boy, black, man

i worship the day because it survived the night

– romeo oriogun

this night is having a rhythm of its own & i am here, seated in a scream. the type that rips the
night of its splendor. a prayer will leave my mouth soon, but this storm may not receive calm  ̶ 

what if i decide to carry my broken body and run like waves crashing into pebbles, would my
body suddenly become a sanctuary for

golden tulips? & the impossible knots that gnaw at my throat like whiskey-ed merlot, would they
become epiphany?

& if i wake up in the next morning, would there be “ifs” to chase around in my serrated body?

for every time rejections are thrown at my body like a lost bargain, do i repeal into my soaked
sores

& pretend i am a temple that should be worshipped in loud silence?  // a body seeks a firm grasp
at tangible hope — one it can sink in and become a new dimension of holy grail.

but somehow, this environment wears a sealskin — presents milk in poisoned chalices— makes
me wonder if to choose life is to choose your mental health slowly crippling into a monologue of
“death is a deliverance”

there are days, i watch fireflies become knights on my skin as i become a cluster of songs
screaming for freedom    

even as crystallized dreams become wisps of hope dashing into thin air 

so, we have established that my country is a hell-hole.

can i then say having a merriment at the funeral ceremony of my valid dreams is an unconscious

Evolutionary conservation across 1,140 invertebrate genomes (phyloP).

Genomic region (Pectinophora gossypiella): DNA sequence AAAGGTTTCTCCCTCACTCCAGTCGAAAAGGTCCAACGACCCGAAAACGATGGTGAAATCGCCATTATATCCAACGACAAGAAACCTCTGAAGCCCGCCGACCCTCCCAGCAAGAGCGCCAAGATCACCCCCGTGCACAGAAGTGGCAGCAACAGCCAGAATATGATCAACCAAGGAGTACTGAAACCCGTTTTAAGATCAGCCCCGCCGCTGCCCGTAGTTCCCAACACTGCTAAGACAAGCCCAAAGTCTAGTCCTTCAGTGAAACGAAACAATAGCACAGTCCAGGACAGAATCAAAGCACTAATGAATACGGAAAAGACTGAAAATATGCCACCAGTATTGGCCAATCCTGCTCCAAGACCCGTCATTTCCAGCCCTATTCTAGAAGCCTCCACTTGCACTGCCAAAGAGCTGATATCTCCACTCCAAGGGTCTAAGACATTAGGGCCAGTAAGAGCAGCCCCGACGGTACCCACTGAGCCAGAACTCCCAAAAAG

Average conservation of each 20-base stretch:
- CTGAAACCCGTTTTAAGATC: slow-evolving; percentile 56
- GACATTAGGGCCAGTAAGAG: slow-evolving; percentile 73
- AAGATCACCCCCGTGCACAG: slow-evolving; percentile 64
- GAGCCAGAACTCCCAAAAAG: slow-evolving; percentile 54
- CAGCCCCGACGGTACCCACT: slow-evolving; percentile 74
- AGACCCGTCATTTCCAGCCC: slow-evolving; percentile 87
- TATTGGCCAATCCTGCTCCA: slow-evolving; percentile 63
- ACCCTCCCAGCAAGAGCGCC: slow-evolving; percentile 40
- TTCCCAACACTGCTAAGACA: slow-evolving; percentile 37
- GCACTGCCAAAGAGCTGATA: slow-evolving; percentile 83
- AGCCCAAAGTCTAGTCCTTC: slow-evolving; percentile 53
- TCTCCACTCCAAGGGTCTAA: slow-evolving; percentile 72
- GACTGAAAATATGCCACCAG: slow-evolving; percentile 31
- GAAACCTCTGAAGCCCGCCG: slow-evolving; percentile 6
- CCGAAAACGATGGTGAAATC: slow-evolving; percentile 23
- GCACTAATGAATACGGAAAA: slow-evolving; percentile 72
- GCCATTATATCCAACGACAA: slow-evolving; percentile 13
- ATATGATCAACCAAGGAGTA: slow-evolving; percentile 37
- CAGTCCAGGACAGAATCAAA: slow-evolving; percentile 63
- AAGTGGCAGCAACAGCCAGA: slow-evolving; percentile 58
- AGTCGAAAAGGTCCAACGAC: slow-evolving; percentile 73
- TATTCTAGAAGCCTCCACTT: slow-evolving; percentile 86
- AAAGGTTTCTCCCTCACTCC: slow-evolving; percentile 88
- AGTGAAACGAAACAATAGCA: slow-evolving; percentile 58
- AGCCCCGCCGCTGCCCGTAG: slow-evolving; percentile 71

trek to reality? 

can i stifle the songs that try to resonate hope within me?  

can my black body be hidden away from faux- light, forever?

below are some solutions that fuck with my head:

sometimes, the only way to shut out thorns that ridicule your skin is to be divine; twist your body
into an armor. shield yourself from oblong rays of scorchers.   the only way may be that you tear
off the scales and own your body. insert vulnerability somewhere

you must take the shape of a running brook & dissolve everything that appears to make you a
slave in a regimented caste system

you must digest that your life matters    & not just because a group of people are just realising 

– you must guide your body to become a belvedere, you owe yourself that

then, survival becomes a new song.


Timothy Ojo is a “Best of the Net 2020” Nominee, Pushcart nominee. He has his works in IceFloe Press, Perhappened, Kalahari Review, the winnow mag and some others. He was longlisted for the Babishai Niwe Poetry Prize in 2018. He is an editor with Knights Mind Library, Michigan, USA. He strongly feels blue skies are underrated.